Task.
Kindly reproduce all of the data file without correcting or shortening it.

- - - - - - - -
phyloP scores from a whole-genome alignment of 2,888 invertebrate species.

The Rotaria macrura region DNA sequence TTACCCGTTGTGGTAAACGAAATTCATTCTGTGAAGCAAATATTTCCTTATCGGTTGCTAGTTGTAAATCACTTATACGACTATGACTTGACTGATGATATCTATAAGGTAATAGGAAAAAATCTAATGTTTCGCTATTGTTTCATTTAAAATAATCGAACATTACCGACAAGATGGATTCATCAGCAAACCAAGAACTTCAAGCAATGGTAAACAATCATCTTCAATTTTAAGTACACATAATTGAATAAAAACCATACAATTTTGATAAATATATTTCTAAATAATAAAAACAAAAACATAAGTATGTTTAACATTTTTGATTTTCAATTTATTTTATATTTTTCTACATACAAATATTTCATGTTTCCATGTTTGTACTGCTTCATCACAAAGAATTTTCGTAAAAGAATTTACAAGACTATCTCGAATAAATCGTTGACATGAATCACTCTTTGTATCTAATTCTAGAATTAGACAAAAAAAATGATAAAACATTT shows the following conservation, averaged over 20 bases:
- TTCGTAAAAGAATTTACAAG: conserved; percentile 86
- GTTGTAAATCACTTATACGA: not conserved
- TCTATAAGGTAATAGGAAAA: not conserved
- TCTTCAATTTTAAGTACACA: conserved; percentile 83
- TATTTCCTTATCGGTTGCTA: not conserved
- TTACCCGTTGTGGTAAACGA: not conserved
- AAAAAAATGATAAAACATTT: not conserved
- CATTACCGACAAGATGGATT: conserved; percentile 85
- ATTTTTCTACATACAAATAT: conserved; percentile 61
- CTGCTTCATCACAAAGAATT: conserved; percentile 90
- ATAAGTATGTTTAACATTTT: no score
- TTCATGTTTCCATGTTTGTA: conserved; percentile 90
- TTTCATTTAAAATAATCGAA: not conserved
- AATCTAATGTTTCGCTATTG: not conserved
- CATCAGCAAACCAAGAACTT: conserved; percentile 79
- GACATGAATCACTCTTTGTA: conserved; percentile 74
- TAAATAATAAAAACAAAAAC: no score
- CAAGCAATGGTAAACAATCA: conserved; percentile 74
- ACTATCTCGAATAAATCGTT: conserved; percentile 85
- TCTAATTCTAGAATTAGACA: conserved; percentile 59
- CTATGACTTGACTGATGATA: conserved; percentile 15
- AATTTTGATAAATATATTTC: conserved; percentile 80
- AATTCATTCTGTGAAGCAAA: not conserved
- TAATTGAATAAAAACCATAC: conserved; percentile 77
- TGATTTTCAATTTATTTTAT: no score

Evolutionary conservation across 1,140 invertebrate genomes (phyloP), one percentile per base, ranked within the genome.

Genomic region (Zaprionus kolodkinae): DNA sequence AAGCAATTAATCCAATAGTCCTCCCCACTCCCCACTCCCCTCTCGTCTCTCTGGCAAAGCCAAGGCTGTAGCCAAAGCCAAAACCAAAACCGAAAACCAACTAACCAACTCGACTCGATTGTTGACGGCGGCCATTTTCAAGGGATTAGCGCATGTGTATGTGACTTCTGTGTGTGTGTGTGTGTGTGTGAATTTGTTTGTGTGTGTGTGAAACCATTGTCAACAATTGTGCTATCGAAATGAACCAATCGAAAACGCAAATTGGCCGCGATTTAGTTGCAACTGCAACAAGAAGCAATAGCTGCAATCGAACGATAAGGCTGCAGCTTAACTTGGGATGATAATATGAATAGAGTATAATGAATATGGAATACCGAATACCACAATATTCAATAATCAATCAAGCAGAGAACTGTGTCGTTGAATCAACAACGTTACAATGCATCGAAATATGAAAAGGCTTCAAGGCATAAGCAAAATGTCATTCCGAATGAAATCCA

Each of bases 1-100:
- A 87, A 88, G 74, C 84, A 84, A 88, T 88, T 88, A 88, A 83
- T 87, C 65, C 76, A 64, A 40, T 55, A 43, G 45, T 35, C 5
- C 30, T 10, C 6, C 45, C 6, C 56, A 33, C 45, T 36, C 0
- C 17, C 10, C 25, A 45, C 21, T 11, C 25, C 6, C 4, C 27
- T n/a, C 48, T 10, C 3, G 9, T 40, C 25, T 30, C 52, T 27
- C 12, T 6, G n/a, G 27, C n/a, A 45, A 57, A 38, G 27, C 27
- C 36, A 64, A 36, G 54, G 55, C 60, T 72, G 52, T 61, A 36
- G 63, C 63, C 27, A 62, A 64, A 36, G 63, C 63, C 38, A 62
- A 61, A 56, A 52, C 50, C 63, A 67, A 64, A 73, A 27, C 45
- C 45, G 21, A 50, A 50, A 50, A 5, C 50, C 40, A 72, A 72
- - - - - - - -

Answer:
phyloP scores from a whole-genome alignment of 2,888 invertebrate species.

The Rotaria macrura region DNA sequence TTACCCGTTGTGGTAAACGAAATTCATTCTGTGAAGCAAATATTTCCTTATCGGTTGCTAGTTGTAAATCACTTATACGACTATGACTTGACTGATGATATCTATAAGGTAATAGGAAAAAATCTAATGTTTCGCTATTGTTTCATTTAAAATAATCGAACATTACCGACAAGATGGATTCATCAGCAAACCAAGAACTTCAAGCAATGGTAAACAATCATCTTCAATTTTAAGTACACATAATTGAATAAAAACCATACAATTTTGATAAATATATTTCTAAATAATAAAAACAAAAACATAAGTATGTTTAACATTTTTGATTTTCAATTTATTTTATATTTTTCTACATACAAATATTTCATGTTTCCATGTTTGTACTGCTTCATCACAAAGAATTTTCGTAAAAGAATTTACAAGACTATCTCGAATAAATCGTTGACATGAATCACTCTTTGTATCTAATTCTAGAATTAGACAAAAAAAATGATAAAACATTT shows the following conservation, averaged over 20 bases:
- TTCGTAAAAGAATTTACAAG: conserved; percentile 86
- GTTGTAAATCACTTATACGA: not conserved
- TCTATAAGGTAATAGGAAAA: not conserved
- TCTTCAATTTTAAGTACACA: conserved; percentile 83
- TATTTCCTTATCGGTTGCTA: not conserved
- TTACCCGTTGTGGTAAACGA: not conserved
- AAAAAAATGATAAAACATTT: not conserved
- CATTACCGACAAGATGGATT: conserved; percentile 85
- ATTTTTCTACATACAAATAT: conserved; percentile 61
- CTGCTTCATCACAAAGAATT: conserved; percentile 90
- ATAAGTATGTTTAACATTTT: no score
- TTCATGTTTCCATGTTTGTA: conserved; percentile 90
- TTTCATTTAAAATAATCGAA: not conserved
- AATCTAATGTTTCGCTATTG: not conserved
- CATCAGCAAACCAAGAACTT: conserved; percentile 79
- GACATGAATCACTCTTTGTA: conserved; percentile 74
- TAAATAATAAAAACAAAAAC: no score
- CAAGCAATGGTAAACAATCA: conserved; percentile 74
- ACTATCTCGAATAAATCGTT: conserved; percentile 85
- TCTAATTCTAGAATTAGACA: conserved; percentile 59
- CTATGACTTGACTGATGATA: conserved; percentile 15
- AATTTTGATAAATATATTTC: conserved; percentile 80
- AATTCATTCTGTGAAGCAAA: not conserved
- TAATTGAATAAAAACCATAC: conserved; percentile 77
- TGATTTTCAATTTATTTTAT: no score

Evolutionary conservation across 1,140 invertebrate genomes (phyloP), one percentile per base, ranked within the genome.

Genomic region (Zaprionus kolodkinae): DNA sequence AAGCAATTAATCCAATAGTCCTCCCCACTCCCCACTCCCCTCTCGTCTCTCTGGCAAAGCCAAGGCTGTAGCCAAAGCCAAAACCAAAACCGAAAACCAACTAACCAACTCGACTCGATTGTTGACGGCGGCCATTTTCAAGGGATTAGCGCATGTGTATGTGACTTCTGTGTGTGTGTGTGTGTGTGTGAATTTGTTTGTGTGTGTGTGAAACCATTGTCAACAATTGTGCTATCGAAATGAACCAATCGAAAACGCAAATTGGCCGCGATTTAGTTGCAACTGCAACAAGAAGCAATAGCTGCAATCGAACGATAAGGCTGCAGCTTAACTTGGGATGATAATATGAATAGAGTATAATGAATATGGAATACCGAATACCACAATATTCAATAATCAATCAAGCAGAGAACTGTGTCGTTGAATCAACAACGTTACAATGCATCGAAATATGAAAAGGCTTCAAGGCATAAGCAAAATGTCATTCCGAATGAAATCCA

Each of bases 1-100:
- A 87, A 88, G 74, C 84, A 84, A 88, T 88, T 88, A 88, A 83
- T 87, C 65, C 76, A 64, A 40, T 55, A 43, G 45, T 35, C 5
- C 30, T 10, C 6, C 45, C 6, C 56, A 33, C 45, T 36, C 0
- C 17, C 10, C 25, A 45, C 21, T 11, C 25, C 6, C 4, C 27
- T n/a, C 48, T 10, C 3, G 9, T 40, C 25, T 30, C 52, T 27
- C 12, T 6, G n/a, G 27, C n/a, A 45, A 57, A 38, G 27, C 27
- C 36, A 64, A 36, G 54, G 55, C 60, T 72, G 52, T 61, A 36
- G 63, C 63, C 27, A 62, A 64, A 36, G 63, C 63, C 38, A 62
- A 61, A 56, A 52, C 50, C 63, A 67, A 64, A 73, A 27, C 45
- C 45, G 21, A 50, A 50, A 50, A 5, C 50, C 40, A 72, A 72